Posts Tagged ‘ sociology ’

New: Paris Seminar on the Analysis of Social Processes and Structures (SPS)

Together with colleagues Gianluca Manzo, Etienne Ollion, Ivan Ermakoff, and Ivaylo Petev, I organize a new inter-institutional seminar series in sociology.

This new Social Processes and Structures (SPS) Seminar aims to take stock of the debates within the international scientific community that have repercussions for the practice of contemporary sociology, and that renew the ways in which we construct research designs, i.e., the ways in which we connect theoretical claims, data collection and methods to assess the link between data and theory. Several observations motivate this endeavor. Increasing interactions between social sciences and disciplines such as computer science, physics and biology outline new conceptual and methodological perspectives on social realities. The availability of massive data sets raises the question of the tools required to describe, visualize and model these data sets. Simulation techniques, experimental methods and counterfactual analyses modify our conceptions of causality. Crossing sociology’s disciplinary frontiers, network analysis expands its range of scales. In addition, the development of mixed methods redraws the distinction between qualitative and quantitative approaches. In light of these challenges, the SPS seminar discusses studies that, no matter their subject and disciplinary background, provide the opportunity to deepen our understanding of the relations between theory, data and methods in social sciences.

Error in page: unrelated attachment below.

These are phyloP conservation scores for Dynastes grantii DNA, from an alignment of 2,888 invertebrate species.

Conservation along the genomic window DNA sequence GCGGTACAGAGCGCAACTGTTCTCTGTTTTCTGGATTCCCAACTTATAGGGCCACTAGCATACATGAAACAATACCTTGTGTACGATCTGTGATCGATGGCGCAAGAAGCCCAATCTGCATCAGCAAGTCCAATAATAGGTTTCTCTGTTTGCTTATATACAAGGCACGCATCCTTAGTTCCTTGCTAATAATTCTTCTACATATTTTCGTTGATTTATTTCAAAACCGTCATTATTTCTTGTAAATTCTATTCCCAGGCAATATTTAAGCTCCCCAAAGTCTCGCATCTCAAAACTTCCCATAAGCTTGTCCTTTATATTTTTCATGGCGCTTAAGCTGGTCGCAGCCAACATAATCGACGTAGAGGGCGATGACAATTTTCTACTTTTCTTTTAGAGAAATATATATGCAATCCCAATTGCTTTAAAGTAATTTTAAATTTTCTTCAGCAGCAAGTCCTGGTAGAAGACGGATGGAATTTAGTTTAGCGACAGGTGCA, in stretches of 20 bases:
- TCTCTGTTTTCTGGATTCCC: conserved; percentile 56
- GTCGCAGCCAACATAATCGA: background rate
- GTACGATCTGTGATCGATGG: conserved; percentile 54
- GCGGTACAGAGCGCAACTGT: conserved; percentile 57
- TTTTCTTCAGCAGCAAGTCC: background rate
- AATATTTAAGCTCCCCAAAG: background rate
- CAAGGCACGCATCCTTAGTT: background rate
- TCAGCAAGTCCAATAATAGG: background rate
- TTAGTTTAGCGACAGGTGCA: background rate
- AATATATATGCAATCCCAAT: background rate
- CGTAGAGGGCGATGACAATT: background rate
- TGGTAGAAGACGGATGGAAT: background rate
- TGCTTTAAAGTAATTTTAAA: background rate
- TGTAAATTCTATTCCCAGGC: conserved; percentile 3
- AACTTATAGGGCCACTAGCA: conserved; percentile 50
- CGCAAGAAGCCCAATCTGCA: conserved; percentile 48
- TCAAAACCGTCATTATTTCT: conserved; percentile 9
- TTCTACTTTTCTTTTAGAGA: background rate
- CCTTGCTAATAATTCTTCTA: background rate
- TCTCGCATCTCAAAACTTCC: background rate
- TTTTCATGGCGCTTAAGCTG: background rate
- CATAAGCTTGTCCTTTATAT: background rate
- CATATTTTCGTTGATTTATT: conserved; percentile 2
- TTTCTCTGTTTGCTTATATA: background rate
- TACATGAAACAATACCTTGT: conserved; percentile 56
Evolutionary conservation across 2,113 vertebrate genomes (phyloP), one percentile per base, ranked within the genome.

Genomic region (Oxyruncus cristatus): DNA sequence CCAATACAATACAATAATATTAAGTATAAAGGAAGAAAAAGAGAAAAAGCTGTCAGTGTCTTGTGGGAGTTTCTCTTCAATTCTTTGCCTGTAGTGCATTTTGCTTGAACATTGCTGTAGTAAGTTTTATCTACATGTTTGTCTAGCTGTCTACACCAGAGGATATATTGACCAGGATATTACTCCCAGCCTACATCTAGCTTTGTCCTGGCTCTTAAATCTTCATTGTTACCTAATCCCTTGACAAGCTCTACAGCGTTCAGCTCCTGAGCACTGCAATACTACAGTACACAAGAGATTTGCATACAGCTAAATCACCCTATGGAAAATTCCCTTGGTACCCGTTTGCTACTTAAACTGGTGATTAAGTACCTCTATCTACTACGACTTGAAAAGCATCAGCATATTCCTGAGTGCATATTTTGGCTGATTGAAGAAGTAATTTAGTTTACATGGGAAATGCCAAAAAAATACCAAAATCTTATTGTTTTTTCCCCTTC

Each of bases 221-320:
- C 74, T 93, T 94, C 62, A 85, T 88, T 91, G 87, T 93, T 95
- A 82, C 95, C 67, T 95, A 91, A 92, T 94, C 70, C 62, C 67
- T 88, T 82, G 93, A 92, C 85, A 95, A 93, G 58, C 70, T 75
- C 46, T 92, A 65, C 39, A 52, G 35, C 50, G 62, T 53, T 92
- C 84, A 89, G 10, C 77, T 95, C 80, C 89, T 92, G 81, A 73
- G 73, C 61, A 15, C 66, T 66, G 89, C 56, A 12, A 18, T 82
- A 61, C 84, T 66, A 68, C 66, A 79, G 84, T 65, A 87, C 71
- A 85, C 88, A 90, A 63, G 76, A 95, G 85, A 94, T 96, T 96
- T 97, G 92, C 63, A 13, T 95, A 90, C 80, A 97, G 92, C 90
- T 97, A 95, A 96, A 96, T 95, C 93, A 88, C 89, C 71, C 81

The inaugural session took place on 20 November 2016; the “regular” series starts this Friday, 27 January, and will continue until June, with one meeting per month.

All sessions take place at Maison de la Recherche, 28 rue Serpente, 75006 Paris, room D040, 5pm-7pm. All interested students and scholars are welcome, and there is no need to register in advance.

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Special RFS issue on Big Data

Revue Française de Sociologie invites article proposals for a special issue on “Big Data, Societies and Social Sciences”, edited by Gilles Bastin (PACTE, Sciences Po Grenoble) and myself.

Focus is on two inextricably interwoven questions: how do big data transform society? How do big data affect social science practices?

Substantive as well as epistemological / methodological contributions are welcome. We are particularly interested in proposals that examine the social effects and/or the scientific implications of big data based on first-hand experience in the field.

The deadline for submission of extended abstracts is 28 February 2017; for full contributions, it is 15 September 2017. Revue Française de Sociologie accepts articles in French or English.

Further details and guidelines for submission are in the call for papers.

The international conference of French-speaking sociologists

Crédit: @clemenceRmp sur Twitter (#AISLF2016)